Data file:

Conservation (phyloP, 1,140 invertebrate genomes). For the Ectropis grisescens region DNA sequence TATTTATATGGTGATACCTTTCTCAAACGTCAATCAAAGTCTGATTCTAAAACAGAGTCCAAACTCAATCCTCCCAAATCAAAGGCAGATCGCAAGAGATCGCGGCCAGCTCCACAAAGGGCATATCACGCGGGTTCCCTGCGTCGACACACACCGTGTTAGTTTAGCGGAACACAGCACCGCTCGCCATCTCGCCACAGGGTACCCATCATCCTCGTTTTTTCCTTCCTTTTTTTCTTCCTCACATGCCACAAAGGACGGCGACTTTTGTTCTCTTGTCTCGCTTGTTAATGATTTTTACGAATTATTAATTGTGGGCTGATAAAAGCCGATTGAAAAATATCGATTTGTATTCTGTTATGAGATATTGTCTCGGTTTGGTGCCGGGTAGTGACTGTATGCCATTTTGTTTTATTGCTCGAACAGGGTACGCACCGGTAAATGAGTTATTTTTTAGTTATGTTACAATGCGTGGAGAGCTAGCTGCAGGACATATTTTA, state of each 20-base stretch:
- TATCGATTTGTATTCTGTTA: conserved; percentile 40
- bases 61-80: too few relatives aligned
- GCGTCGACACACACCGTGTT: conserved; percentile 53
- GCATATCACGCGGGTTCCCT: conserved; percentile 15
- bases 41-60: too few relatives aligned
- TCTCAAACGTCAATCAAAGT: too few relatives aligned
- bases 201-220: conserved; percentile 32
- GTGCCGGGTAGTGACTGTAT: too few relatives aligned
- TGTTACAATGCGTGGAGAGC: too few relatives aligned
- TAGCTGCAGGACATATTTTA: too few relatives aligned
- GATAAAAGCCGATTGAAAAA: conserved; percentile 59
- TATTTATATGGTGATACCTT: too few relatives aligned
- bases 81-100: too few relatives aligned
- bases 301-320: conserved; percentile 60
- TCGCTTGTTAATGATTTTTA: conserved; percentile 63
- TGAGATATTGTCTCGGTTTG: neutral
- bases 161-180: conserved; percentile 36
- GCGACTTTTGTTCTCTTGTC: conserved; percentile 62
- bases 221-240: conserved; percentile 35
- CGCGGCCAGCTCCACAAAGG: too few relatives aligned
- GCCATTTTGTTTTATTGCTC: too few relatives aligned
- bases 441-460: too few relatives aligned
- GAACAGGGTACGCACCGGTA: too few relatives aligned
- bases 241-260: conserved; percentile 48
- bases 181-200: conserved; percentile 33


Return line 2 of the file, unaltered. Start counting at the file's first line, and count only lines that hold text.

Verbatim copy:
- TATCGATTTGTATTCTGTTA: conserved; percentile 40